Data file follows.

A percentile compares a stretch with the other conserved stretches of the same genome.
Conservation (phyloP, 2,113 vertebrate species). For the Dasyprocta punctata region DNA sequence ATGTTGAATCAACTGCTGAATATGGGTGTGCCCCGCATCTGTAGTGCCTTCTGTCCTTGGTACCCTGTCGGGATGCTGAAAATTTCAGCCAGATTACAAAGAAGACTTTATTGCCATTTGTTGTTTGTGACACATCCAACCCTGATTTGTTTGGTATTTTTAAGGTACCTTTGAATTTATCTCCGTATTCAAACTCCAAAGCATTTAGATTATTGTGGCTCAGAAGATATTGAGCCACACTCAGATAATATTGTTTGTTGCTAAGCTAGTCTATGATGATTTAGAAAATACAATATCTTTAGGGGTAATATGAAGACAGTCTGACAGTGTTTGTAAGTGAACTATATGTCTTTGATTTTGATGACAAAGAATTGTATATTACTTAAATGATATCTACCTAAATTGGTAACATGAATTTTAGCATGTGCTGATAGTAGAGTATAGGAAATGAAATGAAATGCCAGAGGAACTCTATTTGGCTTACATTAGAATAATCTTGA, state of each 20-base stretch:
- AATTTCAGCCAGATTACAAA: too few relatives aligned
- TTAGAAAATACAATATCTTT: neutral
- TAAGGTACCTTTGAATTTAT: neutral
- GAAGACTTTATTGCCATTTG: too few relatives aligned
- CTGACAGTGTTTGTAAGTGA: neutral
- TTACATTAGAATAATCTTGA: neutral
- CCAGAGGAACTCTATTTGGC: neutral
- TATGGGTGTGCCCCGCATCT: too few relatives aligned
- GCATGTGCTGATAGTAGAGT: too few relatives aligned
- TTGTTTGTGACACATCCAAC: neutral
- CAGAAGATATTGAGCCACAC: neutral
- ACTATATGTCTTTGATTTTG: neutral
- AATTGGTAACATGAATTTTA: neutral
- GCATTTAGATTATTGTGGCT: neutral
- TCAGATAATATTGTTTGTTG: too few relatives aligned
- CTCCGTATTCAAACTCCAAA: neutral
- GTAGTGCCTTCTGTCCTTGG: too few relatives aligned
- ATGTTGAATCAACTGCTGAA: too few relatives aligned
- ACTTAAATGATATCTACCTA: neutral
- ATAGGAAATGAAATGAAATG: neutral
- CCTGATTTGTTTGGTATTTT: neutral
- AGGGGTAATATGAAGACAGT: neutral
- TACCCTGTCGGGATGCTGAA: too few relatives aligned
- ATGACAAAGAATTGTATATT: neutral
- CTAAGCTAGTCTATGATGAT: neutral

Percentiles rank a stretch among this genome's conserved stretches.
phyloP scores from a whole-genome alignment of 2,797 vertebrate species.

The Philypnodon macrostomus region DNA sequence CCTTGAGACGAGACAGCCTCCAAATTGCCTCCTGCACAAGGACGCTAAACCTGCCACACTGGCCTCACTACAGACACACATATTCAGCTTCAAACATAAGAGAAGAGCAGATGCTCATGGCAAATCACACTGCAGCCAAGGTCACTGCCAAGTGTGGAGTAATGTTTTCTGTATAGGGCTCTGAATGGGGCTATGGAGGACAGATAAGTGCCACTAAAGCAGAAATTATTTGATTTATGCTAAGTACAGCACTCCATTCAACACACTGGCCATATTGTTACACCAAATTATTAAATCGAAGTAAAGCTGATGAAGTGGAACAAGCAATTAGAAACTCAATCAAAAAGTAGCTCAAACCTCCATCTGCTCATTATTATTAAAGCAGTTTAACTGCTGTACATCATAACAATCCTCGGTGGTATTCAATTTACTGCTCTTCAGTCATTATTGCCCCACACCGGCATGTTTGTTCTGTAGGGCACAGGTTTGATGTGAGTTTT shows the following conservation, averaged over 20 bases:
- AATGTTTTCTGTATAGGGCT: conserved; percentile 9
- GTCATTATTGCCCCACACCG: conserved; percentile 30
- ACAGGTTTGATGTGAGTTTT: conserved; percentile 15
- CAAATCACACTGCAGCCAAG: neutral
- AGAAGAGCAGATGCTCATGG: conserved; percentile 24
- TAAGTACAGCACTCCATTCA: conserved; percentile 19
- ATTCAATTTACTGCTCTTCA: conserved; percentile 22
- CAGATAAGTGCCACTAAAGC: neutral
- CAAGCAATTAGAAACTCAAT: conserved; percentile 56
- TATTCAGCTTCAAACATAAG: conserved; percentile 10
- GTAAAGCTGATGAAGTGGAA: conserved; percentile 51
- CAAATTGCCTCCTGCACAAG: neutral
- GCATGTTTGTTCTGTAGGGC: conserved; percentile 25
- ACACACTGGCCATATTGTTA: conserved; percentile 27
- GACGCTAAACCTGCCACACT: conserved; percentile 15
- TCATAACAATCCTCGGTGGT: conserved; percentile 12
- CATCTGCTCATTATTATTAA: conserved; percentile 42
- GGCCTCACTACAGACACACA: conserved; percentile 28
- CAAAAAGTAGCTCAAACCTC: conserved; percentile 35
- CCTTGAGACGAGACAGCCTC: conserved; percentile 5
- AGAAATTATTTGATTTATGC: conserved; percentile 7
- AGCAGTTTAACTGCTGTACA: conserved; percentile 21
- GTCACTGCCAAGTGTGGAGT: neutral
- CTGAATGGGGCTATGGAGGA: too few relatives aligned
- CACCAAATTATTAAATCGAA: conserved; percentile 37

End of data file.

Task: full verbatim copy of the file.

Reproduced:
A percentile compares a stretch with the other conserved stretches of the same genome.
Conservation (phyloP, 2,113 vertebrate species). For the Dasyprocta punctata region DNA sequence ATGTTGAATCAACTGCTGAATATGGGTGTGCCCCGCATCTGTAGTGCCTTCTGTCCTTGGTACCCTGTCGGGATGCTGAAAATTTCAGCCAGATTACAAAGAAGACTTTATTGCCATTTGTTGTTTGTGACACATCCAACCCTGATTTGTTTGGTATTTTTAAGGTACCTTTGAATTTATCTCCGTATTCAAACTCCAAAGCATTTAGATTATTGTGGCTCAGAAGATATTGAGCCACACTCAGATAATATTGTTTGTTGCTAAGCTAGTCTATGATGATTTAGAAAATACAATATCTTTAGGGGTAATATGAAGACAGTCTGACAGTGTTTGTAAGTGAACTATATGTCTTTGATTTTGATGACAAAGAATTGTATATTACTTAAATGATATCTACCTAAATTGGTAACATGAATTTTAGCATGTGCTGATAGTAGAGTATAGGAAATGAAATGAAATGCCAGAGGAACTCTATTTGGCTTACATTAGAATAATCTTGA, state of each 20-base stretch:
- AATTTCAGCCAGATTACAAA: too few relatives aligned
- TTAGAAAATACAATATCTTT: neutral
- TAAGGTACCTTTGAATTTAT: neutral
- GAAGACTTTATTGCCATTTG: too few relatives aligned
- CTGACAGTGTTTGTAAGTGA: neutral
- TTACATTAGAATAATCTTGA: neutral
- CCAGAGGAACTCTATTTGGC: neutral
- TATGGGTGTGCCCCGCATCT: too few relatives aligned
- GCATGTGCTGATAGTAGAGT: too few relatives aligned
- TTGTTTGTGACACATCCAAC: neutral
- CAGAAGATATTGAGCCACAC: neutral
- ACTATATGTCTTTGATTTTG: neutral
- AATTGGTAACATGAATTTTA: neutral
- GCATTTAGATTATTGTGGCT: neutral
- TCAGATAATATTGTTTGTTG: too few relatives aligned
- CTCCGTATTCAAACTCCAAA: neutral
- GTAGTGCCTTCTGTCCTTGG: too few relatives aligned
- ATGTTGAATCAACTGCTGAA: too few relatives aligned
- ACTTAAATGATATCTACCTA: neutral
- ATAGGAAATGAAATGAAATG: neutral
- CCTGATTTGTTTGGTATTTT: neutral
- AGGGGTAATATGAAGACAGT: neutral
- TACCCTGTCGGGATGCTGAA: too few relatives aligned
- ATGACAAAGAATTGTATATT: neutral
- CTAAGCTAGTCTATGATGAT: neutral

Percentiles rank a stretch among this genome's conserved stretches.
phyloP scores from a whole-genome alignment of 2,797 vertebrate species.

The Philypnodon macrostomus region DNA sequence CCTTGAGACGAGACAGCCTCCAAATTGCCTCCTGCACAAGGACGCTAAACCTGCCACACTGGCCTCACTACAGACACACATATTCAGCTTCAAACATAAGAGAAGAGCAGATGCTCATGGCAAATCACACTGCAGCCAAGGTCACTGCCAAGTGTGGAGTAATGTTTTCTGTATAGGGCTCTGAATGGGGCTATGGAGGACAGATAAGTGCCACTAAAGCAGAAATTATTTGATTTATGCTAAGTACAGCACTCCATTCAACACACTGGCCATATTGTTACACCAAATTATTAAATCGAAGTAAAGCTGATGAAGTGGAACAAGCAATTAGAAACTCAATCAAAAAGTAGCTCAAACCTCCATCTGCTCATTATTATTAAAGCAGTTTAACTGCTGTACATCATAACAATCCTCGGTGGTATTCAATTTACTGCTCTTCAGTCATTATTGCCCCACACCGGCATGTTTGTTCTGTAGGGCACAGGTTTGATGTGAGTTTT shows the following conservation, averaged over 20 bases:
- AATGTTTTCTGTATAGGGCT: conserved; percentile 9
- GTCATTATTGCCCCACACCG: conserved; percentile 30
- ACAGGTTTGATGTGAGTTTT: conserved; percentile 15
- CAAATCACACTGCAGCCAAG: neutral
- AGAAGAGCAGATGCTCATGG: conserved; percentile 24
- TAAGTACAGCACTCCATTCA: conserved; percentile 19
- ATTCAATTTACTGCTCTTCA: conserved; percentile 22
- CAGATAAGTGCCACTAAAGC: neutral
- CAAGCAATTAGAAACTCAAT: conserved; percentile 56
- TATTCAGCTTCAAACATAAG: conserved; percentile 10
- GTAAAGCTGATGAAGTGGAA: conserved; percentile 51
- CAAATTGCCTCCTGCACAAG: neutral
- GCATGTTTGTTCTGTAGGGC: conserved; percentile 25
- ACACACTGGCCATATTGTTA: conserved; percentile 27
- GACGCTAAACCTGCCACACT: conserved; percentile 15
- TCATAACAATCCTCGGTGGT: conserved; percentile 12
- CATCTGCTCATTATTATTAA: conserved; percentile 42
- GGCCTCACTACAGACACACA: conserved; percentile 28
- CAAAAAGTAGCTCAAACCTC: conserved; percentile 35
- CCTTGAGACGAGACAGCCTC: conserved; percentile 5
- AGAAATTATTTGATTTATGC: conserved; percentile 7
- AGCAGTTTAACTGCTGTACA: conserved; percentile 21
- GTCACTGCCAAGTGTGGAGT: neutral
- CTGAATGGGGCTATGGAGGA: too few relatives aligned
- CACCAAATTATTAAATCGAA: conserved; percentile 37